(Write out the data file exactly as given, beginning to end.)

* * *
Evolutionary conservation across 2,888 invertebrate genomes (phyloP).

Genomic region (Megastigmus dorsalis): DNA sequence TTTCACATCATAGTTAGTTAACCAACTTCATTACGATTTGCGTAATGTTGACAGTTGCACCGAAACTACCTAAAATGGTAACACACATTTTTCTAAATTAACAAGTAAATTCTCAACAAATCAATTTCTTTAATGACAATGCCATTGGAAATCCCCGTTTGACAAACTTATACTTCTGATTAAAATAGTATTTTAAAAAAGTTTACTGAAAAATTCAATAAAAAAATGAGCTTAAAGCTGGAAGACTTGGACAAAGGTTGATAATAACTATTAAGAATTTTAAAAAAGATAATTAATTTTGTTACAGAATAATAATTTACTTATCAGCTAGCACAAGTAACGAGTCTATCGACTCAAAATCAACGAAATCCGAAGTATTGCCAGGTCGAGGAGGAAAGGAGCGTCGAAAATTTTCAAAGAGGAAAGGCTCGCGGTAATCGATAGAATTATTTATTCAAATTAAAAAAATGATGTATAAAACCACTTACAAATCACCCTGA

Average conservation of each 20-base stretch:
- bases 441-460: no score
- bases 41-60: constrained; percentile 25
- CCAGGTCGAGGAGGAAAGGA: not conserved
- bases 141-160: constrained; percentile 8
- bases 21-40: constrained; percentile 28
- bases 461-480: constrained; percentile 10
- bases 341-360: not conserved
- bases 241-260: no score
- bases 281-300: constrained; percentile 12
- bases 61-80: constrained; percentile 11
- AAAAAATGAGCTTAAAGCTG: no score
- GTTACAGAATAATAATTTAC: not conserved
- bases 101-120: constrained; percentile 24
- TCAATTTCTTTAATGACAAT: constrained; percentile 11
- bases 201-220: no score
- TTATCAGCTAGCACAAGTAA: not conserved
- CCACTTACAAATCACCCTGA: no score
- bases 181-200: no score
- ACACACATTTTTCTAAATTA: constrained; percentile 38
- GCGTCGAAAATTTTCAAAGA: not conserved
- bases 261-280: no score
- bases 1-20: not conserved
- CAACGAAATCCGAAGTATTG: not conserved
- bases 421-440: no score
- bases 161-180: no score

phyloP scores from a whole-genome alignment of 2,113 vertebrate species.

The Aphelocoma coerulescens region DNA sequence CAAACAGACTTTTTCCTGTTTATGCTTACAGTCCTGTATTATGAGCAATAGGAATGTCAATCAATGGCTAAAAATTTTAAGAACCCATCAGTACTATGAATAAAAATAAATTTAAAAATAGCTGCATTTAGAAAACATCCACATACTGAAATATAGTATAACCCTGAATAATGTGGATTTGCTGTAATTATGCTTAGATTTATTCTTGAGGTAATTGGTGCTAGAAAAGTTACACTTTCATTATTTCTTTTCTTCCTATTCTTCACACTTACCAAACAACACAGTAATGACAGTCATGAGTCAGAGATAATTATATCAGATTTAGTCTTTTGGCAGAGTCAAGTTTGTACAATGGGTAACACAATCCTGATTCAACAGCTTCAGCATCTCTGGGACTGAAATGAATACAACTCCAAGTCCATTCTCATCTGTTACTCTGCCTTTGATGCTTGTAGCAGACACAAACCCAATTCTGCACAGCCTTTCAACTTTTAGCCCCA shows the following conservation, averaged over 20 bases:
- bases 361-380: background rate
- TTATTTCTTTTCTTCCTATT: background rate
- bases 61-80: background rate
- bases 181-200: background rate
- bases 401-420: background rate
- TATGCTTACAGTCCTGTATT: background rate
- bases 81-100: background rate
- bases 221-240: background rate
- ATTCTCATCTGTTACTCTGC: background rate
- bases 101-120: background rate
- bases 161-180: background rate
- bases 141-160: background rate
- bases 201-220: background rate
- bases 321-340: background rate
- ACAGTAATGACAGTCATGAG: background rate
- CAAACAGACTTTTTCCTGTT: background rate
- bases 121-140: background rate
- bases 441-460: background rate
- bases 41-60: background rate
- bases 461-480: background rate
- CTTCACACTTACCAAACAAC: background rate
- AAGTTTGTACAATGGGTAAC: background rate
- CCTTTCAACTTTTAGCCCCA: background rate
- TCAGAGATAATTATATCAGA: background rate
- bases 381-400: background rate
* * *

Evolutionary conservation across 2,888 invertebrate genomes (phyloP).

Genomic region (Megastigmus dorsalis): DNA sequence TTTCACATCATAGTTAGTTAACCAACTTCATTACGATTTGCGTAATGTTGACAGTTGCACCGAAACTACCTAAAATGGTAACACACATTTTTCTAAATTAACAAGTAAATTCTCAACAAATCAATTTCTTTAATGACAATGCCATTGGAAATCCCCGTTTGACAAACTTATACTTCTGATTAAAATAGTATTTTAAAAAAGTTTACTGAAAAATTCAATAAAAAAATGAGCTTAAAGCTGGAAGACTTGGACAAAGGTTGATAATAACTATTAAGAATTTTAAAAAAGATAATTAATTTTGTTACAGAATAATAATTTACTTATCAGCTAGCACAAGTAACGAGTCTATCGACTCAAAATCAACGAAATCCGAAGTATTGCCAGGTCGAGGAGGAAAGGAGCGTCGAAAATTTTCAAAGAGGAAAGGCTCGCGGTAATCGATAGAATTATTTATTCAAATTAAAAAAATGATGTATAAAACCACTTACAAATCACCCTGA

Average conservation of each 20-base stretch:
- bases 441-460: no score
- bases 41-60: constrained; percentile 25
- CCAGGTCGAGGAGGAAAGGA: not conserved
- bases 141-160: constrained; percentile 8
- bases 21-40: constrained; percentile 28
- bases 461-480: constrained; percentile 10
- bases 341-360: not conserved
- bases 241-260: no score
- bases 281-300: constrained; percentile 12
- bases 61-80: constrained; percentile 11
- AAAAAATGAGCTTAAAGCTG: no score
- GTTACAGAATAATAATTTAC: not conserved
- bases 101-120: constrained; percentile 24
- TCAATTTCTTTAATGACAAT: constrained; percentile 11
- bases 201-220: no score
- TTATCAGCTAGCACAAGTAA: not conserved
- CCACTTACAAATCACCCTGA: no score
- bases 181-200: no score
- ACACACATTTTTCTAAATTA: constrained; percentile 38
- GCGTCGAAAATTTTCAAAGA: not conserved
- bases 261-280: no score
- bases 1-20: not conserved
- CAACGAAATCCGAAGTATTG: not conserved
- bases 421-440: no score
- bases 161-180: no score

phyloP scores from a whole-genome alignment of 2,113 vertebrate species.

The Aphelocoma coerulescens region DNA sequence CAAACAGACTTTTTCCTGTTTATGCTTACAGTCCTGTATTATGAGCAATAGGAATGTCAATCAATGGCTAAAAATTTTAAGAACCCATCAGTACTATGAATAAAAATAAATTTAAAAATAGCTGCATTTAGAAAACATCCACATACTGAAATATAGTATAACCCTGAATAATGTGGATTTGCTGTAATTATGCTTAGATTTATTCTTGAGGTAATTGGTGCTAGAAAAGTTACACTTTCATTATTTCTTTTCTTCCTATTCTTCACACTTACCAAACAACACAGTAATGACAGTCATGAGTCAGAGATAATTATATCAGATTTAGTCTTTTGGCAGAGTCAAGTTTGTACAATGGGTAACACAATCCTGATTCAACAGCTTCAGCATCTCTGGGACTGAAATGAATACAACTCCAAGTCCATTCTCATCTGTTACTCTGCCTTTGATGCTTGTAGCAGACACAAACCCAATTCTGCACAGCCTTTCAACTTTTAGCCCCA shows the following conservation, averaged over 20 bases:
- bases 361-380: background rate
- TTATTTCTTTTCTTCCTATT: background rate
- bases 61-80: background rate
- bases 181-200: background rate
- bases 401-420: background rate
- TATGCTTACAGTCCTGTATT: background rate
- bases 81-100: background rate
- bases 221-240: background rate
- ATTCTCATCTGTTACTCTGC: background rate
- bases 101-120: background rate
- bases 161-180: background rate
- bases 141-160: background rate
- bases 201-220: background rate
- bases 321-340: background rate
- ACAGTAATGACAGTCATGAG: background rate
- CAAACAGACTTTTTCCTGTT: background rate
- bases 121-140: background rate
- bases 441-460: background rate
- bases 41-60: background rate
- bases 461-480: background rate
- CTTCACACTTACCAAACAAC: background rate
- AAGTTTGTACAATGGGTAAC: background rate
- CCTTTCAACTTTTAGCCCCA: background rate
- TCAGAGATAATTATATCAGA: background rate
- bases 381-400: background rate